A Specialized Team To Manage A Complex Condition
When you choose the Temple Movement Disorders Program, you have a team of specialists caring for you every step of the way. Our neurologists and neurosurgeons, working with physical therapists, psychiatrists, rehabilitation physicians, nurse specialists, genetic counselors, and speech and occupational specialists, are dedicated to improving the lives of people living with movement disorders, one person at a time. Our focus is on you and the best ways to help you overcome challenges and take control of your condition.
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Finding The Best Neurologist Near You
Neurological disorders can severely impact the quality of life. Therefore, it is essential to manage the conditions without leaving any stone unturned. But finding a trusted neurologist can be daunting. This is where Zocdoc is here to make sure that you consult only the best practitioners.
Zocdoc helps you find the best neurologists with just a few simple steps. You can search for practitioners based on your location, timing, and your insurance carrier. Moreover, our customized filters can help you refine your search. In addition, you can also view detailed profiles of the practitioners, which include information about their education, experience, expertise, services offered, board certifications, awards, and even the languages they speak.
Zocdoc also helps you book appointments on weekends and even after 5 pm all appointment bookings are fast, secure, and free.
Risk Factors For Parkinsons Disease
While a primary cause for PD is not yet known, certain risk factors can increase a persons likelihood of developing the disease:
- Age: PD is rare in young people. People who develop the disease are usually around 60 or older, and the risk increases with age.
- Exposure to environmental toxins: Exposure to certain herbicides and pesticides can increase risk.
- Gender: Men are more likely to develop PD than women. On average, three men will develop the disease for every two women.
- Heredity: Having a close relative with PD increases the chances of developing the disease. However, that risk is still small unless family members develop the disease at a young age.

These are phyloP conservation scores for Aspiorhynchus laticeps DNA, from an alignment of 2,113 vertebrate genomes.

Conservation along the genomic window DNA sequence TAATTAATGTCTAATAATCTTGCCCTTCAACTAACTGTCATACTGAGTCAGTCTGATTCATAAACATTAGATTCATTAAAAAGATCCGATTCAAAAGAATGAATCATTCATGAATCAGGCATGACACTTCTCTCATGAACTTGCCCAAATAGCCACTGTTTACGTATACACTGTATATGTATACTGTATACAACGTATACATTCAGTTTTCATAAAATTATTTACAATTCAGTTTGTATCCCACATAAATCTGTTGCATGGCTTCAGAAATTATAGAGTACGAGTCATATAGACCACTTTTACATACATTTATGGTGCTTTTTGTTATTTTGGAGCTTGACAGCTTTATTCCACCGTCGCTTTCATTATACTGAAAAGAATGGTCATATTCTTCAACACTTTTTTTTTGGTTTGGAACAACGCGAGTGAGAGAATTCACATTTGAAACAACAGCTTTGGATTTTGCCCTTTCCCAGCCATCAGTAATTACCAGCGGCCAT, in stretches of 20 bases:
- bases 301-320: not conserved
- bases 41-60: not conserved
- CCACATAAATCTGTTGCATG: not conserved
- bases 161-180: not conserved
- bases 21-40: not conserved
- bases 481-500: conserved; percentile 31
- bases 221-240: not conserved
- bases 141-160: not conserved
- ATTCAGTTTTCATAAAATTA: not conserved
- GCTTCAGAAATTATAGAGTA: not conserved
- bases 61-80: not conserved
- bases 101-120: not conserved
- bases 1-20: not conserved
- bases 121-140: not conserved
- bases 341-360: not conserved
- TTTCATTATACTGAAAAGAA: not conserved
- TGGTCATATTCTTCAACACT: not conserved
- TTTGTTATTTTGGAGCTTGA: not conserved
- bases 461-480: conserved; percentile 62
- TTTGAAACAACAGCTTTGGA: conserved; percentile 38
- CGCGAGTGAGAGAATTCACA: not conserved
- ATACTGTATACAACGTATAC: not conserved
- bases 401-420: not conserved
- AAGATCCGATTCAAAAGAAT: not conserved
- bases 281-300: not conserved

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Parkinsons Foundation Center Of Excellence
Mount Sinai Beth Israel is designated as a Center of Excellence by the Parkinsons Foundation, specialized team of neurologists, movement disorder specialists, physical and occupational therapists, mental health professionals and others who are up-to-date on the latest Parkinsons disease medications, therapies, and research to provide the best care.
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Adjunct Clinical Professordepartment Of Neurology & Neurological Sciences
Dr. Marks received an Honors Bachelor of Science degree in Biology from Marquette University and his Medical Degree from the Johns Hopkins University School of Medicine. He completed his neurology residency and fellowship at the University of California, San Francisco . Dr. Marks also holds a Master of Science in Health Care Management degree from the Harvard School of Public Health.
Dr. Marks is Board Certified in Neurology and Clinical Neurophysiology. Prior to joining the Stanford Faculty, he served as Professor of Neurology at UCSF. His clinical and research interests include movement disorders, epilepsy, neuromodulation, health technology, and health care policy.
Dr. Marks also serves as Head of Clinical Neurology at Verily Life Sciences, formerly Google Life Sciencesa translational research and engineering organization focused on improving healthcare by applying scientific and technological advances to significant problems in health and biology. At Verily, Dr. Marks is responsible for developing and implementing strategies and initiatives that will advance the understanding of neurological disorders to ultimately improve patient outcomes.